A Phase 1 Open-label Study of Safety and Tolerability of MEDI4736 in
Combination With Dabrafenib and Trametinib or With Trametinib Alone
The study above is now recruiting. You can see all the details on ClinicalTrials.gov by entering the NCT#. Some folks on the forums are asking questions about it so I thought I could try to answer a few points here.
Dabrafenib (Tafinlar) is a BRAF inhibitor that achieves a 70-80% response rate in melanoma patients with the BRAF v600E mutation. Its down sides include the fact that the response can come with some nasty side effects and it can cease working for many melanoma patients in 6-9 months, though there are some out there who have done great for years. (You know you're the man Dick K!!!) Trametinib (Mekinist) is a downstream inhibitor in the same pathway as the BRAF inhibitors. The good news is that it seems to work in patients with NRAS mutations as well as those having the BRAF v600E mutation. Recently the combo of these drugs was approved and is helping patients get rid of their tumors with fewer side effects and with less chance of melanoma learning how to work around the drugs. (I have posts on Jan 13, 2013 and more recently on Feb 13, 2014 with more information on these drugs.)
MEDI4736 is an anti-PDL1 drug produced by MedImmune. Anti-PDL1 is an antibody that blocks a switch on a melanoma cell that turns off your immune system. Anti-PD1 drugs, are antibodies that block the switch on the white cells so that they can attack melanoma.
As someone who (along with most of the folks in my BMS anti-PD1 (Nivo) study at Moffitt) has had my tumor tested for the expression of PD-L1 on its surface...I have a very specific interest in the intel coming out about the anti-PDL1 drugs. Back in 2012, The New England Journal of Medicine noted that in patients from a Nivo study, with a variety of tumor types, 25 of the 42 patients tested had tumors that were positive for PD-L1. "Of these 25 patients, 9 had an objective response. NONE of the 17 patients with PD-L1 NEGATIVE tumors had an objective response." NOW...with that said....since then I have been told by the folks at Moffitt that that data was really important AND also told that it didn't mean so much after all. We have still NOT been told what our personal tumors tested out to be...nor have I seen a report on that data.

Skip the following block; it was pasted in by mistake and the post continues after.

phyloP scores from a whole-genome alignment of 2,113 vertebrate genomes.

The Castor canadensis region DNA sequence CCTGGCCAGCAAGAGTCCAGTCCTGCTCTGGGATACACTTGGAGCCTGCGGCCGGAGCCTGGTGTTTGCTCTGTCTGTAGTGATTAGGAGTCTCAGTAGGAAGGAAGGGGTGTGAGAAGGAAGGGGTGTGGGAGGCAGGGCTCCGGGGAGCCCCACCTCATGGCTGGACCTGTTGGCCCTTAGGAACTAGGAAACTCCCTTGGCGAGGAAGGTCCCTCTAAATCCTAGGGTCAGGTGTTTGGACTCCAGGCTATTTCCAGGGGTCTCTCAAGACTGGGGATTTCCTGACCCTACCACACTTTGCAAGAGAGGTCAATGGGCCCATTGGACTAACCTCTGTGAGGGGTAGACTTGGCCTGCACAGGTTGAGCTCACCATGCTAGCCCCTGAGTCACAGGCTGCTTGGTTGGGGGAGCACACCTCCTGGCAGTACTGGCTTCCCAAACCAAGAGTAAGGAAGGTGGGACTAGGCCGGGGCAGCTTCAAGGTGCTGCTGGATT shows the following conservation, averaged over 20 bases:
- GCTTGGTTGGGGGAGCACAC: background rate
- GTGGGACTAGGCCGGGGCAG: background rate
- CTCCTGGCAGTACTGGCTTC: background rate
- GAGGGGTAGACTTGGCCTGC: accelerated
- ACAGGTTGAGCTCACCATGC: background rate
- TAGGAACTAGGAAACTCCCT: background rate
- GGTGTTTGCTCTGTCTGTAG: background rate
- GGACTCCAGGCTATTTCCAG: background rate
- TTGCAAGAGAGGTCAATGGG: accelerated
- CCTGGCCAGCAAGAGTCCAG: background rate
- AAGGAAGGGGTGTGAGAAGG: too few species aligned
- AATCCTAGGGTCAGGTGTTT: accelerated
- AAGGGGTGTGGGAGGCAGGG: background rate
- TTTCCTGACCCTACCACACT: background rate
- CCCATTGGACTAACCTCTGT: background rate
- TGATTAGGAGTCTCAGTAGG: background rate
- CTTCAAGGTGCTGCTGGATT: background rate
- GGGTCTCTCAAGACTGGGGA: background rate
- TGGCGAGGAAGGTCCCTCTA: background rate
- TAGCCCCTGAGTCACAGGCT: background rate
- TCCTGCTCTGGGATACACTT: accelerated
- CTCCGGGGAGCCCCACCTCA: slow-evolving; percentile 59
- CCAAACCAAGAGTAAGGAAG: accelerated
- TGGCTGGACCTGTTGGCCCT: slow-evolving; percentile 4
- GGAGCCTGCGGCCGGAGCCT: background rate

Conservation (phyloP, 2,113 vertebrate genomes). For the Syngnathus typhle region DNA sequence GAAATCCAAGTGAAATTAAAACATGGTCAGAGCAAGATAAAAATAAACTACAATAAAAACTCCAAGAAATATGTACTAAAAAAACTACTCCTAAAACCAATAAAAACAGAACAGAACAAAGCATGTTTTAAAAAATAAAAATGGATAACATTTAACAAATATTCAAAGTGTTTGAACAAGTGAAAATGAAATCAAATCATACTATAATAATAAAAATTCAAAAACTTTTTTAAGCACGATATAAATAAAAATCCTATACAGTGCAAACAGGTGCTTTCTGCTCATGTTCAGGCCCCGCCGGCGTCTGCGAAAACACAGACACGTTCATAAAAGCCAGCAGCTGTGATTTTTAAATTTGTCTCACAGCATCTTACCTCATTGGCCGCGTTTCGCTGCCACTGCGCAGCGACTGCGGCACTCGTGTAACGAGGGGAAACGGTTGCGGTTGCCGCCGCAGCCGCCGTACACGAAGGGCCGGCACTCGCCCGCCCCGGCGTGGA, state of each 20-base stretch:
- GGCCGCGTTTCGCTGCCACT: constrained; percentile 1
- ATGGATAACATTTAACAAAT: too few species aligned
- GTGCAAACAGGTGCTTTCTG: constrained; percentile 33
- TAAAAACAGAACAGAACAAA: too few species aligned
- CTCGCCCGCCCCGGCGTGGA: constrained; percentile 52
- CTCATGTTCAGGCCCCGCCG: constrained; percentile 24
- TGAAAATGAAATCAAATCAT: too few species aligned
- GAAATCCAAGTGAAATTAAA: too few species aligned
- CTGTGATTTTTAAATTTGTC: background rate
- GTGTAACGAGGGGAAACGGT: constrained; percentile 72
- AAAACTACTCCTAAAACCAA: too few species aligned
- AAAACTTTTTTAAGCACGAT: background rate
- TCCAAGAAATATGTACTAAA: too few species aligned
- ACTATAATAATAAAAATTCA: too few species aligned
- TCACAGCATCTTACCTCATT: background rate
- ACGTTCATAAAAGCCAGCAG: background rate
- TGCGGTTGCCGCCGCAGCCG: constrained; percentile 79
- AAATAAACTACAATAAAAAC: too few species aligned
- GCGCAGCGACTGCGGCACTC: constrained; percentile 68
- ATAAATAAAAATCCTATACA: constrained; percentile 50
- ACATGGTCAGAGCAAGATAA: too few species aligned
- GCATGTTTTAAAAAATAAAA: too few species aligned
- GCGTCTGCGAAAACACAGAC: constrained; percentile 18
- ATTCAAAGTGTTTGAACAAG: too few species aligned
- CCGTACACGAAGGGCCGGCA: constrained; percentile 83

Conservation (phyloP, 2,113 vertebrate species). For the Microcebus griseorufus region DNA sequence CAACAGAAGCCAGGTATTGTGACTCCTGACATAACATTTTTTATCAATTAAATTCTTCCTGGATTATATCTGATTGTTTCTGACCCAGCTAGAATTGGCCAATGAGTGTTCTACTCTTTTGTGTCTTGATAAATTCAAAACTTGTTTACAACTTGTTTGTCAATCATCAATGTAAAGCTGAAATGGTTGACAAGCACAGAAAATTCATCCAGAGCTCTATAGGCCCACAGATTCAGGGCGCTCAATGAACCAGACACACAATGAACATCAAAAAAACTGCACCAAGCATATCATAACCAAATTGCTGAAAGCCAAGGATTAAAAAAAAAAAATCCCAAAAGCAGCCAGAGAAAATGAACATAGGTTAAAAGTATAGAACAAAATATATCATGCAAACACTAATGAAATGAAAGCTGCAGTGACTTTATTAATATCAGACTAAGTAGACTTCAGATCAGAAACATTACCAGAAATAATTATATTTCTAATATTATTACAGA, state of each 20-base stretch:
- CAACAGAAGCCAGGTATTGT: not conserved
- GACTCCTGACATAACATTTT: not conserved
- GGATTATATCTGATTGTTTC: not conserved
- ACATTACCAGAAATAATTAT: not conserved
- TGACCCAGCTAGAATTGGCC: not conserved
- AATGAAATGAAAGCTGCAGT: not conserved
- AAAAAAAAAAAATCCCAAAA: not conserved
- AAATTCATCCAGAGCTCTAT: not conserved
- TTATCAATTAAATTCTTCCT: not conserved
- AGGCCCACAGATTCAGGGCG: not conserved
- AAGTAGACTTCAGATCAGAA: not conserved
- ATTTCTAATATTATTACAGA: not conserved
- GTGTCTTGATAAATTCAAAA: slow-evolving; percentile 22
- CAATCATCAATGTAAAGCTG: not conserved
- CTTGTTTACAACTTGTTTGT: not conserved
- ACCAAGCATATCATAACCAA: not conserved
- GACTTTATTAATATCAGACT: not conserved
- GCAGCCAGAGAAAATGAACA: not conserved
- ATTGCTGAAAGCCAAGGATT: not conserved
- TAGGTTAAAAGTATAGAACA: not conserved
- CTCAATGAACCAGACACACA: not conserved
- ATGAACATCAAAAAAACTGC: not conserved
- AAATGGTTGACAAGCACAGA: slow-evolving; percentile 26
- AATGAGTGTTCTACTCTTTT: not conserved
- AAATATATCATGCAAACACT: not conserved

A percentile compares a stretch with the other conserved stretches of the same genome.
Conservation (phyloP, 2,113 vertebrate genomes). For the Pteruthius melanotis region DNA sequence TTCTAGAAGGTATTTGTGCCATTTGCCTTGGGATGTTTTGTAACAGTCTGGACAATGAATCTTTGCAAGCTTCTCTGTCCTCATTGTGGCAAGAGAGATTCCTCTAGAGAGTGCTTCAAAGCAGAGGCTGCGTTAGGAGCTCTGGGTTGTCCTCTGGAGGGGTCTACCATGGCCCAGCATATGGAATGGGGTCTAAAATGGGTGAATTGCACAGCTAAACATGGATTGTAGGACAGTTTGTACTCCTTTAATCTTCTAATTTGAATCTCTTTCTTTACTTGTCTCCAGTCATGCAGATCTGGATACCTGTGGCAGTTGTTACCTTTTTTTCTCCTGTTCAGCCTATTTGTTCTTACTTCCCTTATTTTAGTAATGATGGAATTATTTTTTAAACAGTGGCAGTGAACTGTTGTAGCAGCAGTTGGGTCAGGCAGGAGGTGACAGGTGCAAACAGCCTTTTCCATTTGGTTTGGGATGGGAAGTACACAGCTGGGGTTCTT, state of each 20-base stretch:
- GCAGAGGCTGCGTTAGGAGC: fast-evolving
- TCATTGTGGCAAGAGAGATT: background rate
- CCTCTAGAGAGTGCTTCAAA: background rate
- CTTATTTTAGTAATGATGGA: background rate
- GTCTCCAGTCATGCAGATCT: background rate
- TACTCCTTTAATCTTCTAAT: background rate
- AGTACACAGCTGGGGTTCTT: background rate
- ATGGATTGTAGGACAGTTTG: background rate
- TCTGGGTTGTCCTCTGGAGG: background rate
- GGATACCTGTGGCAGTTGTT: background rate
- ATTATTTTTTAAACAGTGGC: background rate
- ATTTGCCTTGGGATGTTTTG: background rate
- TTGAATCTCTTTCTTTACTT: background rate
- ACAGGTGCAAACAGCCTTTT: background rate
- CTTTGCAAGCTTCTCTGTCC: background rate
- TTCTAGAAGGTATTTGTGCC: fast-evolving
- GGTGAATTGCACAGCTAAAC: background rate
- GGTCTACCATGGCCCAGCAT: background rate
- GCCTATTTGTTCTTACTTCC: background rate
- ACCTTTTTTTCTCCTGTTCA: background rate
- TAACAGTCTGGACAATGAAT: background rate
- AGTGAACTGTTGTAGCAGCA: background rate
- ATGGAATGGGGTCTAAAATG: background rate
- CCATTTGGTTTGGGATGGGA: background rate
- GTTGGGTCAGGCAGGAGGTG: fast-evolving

To back up a step here is a basic info report on a different anti-PDL1 product: Promising drug prevents cancer cells from shutting down immune system
31 May 2013 19:19:03 yale.edu
"An investigational drug that targets the immune system’s ability to fight cancer is showing promising results in Yale Cancer Center (YCC) patients with a variety of advanced or metastatic forms of the disease. Updated data from this Phase 1 clinical trial are being formally presented at the 2013 annual meeting of the American Society of Clinical Oncology (ASCO) in Chicago. Yale Cancer Center is one of the lead trial sites. The abstract was made public by ASCO in advance of the meeting.
The drug, known as MPDL3280A and manufactured by Roche Genentech, is designed to prevent a cancer cell’s mutated and overexpressed PD-L1 gene protein from putting the immune system to sleep. The overexpressed PD-L1 protein turns off the immune system’s T-cells by binding to its PD-1 and B7.1 proteins. In doing so, it disguises itself and evades detection and destruction by the body’s immune response.